It resulted in another big chance, this one the clearest of them all. Hit hard to the far post, Rice did well to block Lloris's path and Dawson was up high, beating his man and with a header inside the six-yard box. It sailed over and the defender was rightly furious with himself; he should have scored.

It seemed the pressure would be relieved. But as Tottenham played their goal kick short to the feet of Eric Dier in the penalty area, the defender passed out only to Soucek. Having pressed high on short goal kicks often this season, West Ham got their reward as Vlasic ran at Spurs box, took a low shot that fell to the feet of Bowen. With his back to goal, the forward showed the kind of skill that has encouraged those who think he could make a dangerous striker.

He took it in, turned sharply and left the defenders beat before driving it low into the far corner, giving Lloris no chance and his side a deserved equaliser about three minutes after they had conceded.

The instant reprieve was followed by sharper disappointment when Tottenham were level a minute from play starting again.

This time there was no questioning Lanzini's faults, Bergwijn standing him up on the edge of the area and driving by him and down the right side of the area with ease.

He got deep into the box, pulled it across goal and found Lucas Moura squeezing in between defenders to poke it at goal. It was right at Areola and not hit with any power of note, but the goalkeeper let it go past him as he dived to the floor.

It was bafflingly poor goalkeeping, and only after replays was it clear that Reguilon was running right into his path, even standing on the prone stopper's leg on the floor. He did not pass directly across his line of sight, but clearly interfered with him and looked to be offside. With no VAR, the decision went the way these always seem to go, and Tottenham got the benefit of it to lead. Regardless, Areola was weak and bravely is a prerequisite between the posts.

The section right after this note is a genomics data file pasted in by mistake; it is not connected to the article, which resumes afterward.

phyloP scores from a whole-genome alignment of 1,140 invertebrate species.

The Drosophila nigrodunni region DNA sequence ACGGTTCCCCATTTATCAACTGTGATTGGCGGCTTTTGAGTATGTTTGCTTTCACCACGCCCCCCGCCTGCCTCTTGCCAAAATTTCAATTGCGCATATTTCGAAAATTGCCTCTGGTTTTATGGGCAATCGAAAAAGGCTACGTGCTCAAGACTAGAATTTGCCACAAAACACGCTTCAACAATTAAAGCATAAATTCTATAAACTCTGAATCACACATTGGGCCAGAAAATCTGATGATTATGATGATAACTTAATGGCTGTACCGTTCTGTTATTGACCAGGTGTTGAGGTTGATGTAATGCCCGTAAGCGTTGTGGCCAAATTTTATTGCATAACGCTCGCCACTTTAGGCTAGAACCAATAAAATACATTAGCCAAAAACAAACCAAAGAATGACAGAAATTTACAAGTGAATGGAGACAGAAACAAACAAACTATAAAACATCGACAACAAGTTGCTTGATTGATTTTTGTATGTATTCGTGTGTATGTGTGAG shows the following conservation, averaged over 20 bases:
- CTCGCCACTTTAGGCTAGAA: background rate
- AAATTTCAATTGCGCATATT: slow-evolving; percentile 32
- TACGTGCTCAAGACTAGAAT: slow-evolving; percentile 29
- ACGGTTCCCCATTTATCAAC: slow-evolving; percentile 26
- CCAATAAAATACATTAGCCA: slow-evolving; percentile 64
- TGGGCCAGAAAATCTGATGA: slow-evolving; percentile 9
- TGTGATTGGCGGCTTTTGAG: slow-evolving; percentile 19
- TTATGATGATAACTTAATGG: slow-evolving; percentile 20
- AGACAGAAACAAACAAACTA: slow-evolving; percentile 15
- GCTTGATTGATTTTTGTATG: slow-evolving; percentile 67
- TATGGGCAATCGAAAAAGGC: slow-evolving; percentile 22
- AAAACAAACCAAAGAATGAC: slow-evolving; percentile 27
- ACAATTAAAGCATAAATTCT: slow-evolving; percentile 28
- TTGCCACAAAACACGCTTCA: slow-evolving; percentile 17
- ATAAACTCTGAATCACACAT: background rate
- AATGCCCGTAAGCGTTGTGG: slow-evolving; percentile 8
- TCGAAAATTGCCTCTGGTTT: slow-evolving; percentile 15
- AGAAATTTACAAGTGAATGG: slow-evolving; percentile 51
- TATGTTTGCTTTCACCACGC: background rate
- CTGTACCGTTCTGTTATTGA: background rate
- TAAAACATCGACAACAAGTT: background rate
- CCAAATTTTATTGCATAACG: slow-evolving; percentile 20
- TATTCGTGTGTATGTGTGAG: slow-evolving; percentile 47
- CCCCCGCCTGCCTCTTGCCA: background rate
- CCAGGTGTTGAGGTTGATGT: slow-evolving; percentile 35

The chaos didn't stop there, Soucek denied a tap in at the back post as Vlasic and Bowen combined well to give Lanzini space to cross coming in from the left. The ball was curled delightfully towards goal, but Skipp slid in when Soucek looked destined to score. With the wing backs in place once more, the freedom for Soucek to get into the box was reminiscent of last season when the system was a more common sight for the Hammers.

Just before the half came to an end, there was a fantastic Dawson challenge in the box to deny Bergwijn a glorious chance. The two first-choice defenders have been a huge miss for this side, but Dawson has responded well. His defending inside the box is mostly perfect. Unfortunately, Diop's is far from it.

Had the two Frenchmen in the side done the simple jobs, West Ham would be leading. As it was, the drop from first choice to squad players was clear, and whilst Areola is truly competing to be a regular, Diop is proving why he might not ever again.


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The break gave the fans a chance to catch their breath and both managers time to tweak their sides.

Spurs came out in the second half with less desire to attack, happy to protect their lead and try counter attack. On the other side, West Ham looked to steady the wild ride in midfield, Lanzini dropping in a bit more to gain some control of the ball. It helped there, with Rice improving greatly for it, but changed Vlasic's role and the attacking midfielder's influence waned.

His development has been curious, the Croat being given a slow introduction to the side as the manager looks to ease his ??30m man in. The lack of pre-season has clearly been a hindrance, but an assist and a confident display, especially working well centrally and offering a threat near Bowen, show there is more to come from Vlasic and this game could be an indication that he is ready to make more of an impact in bigger games.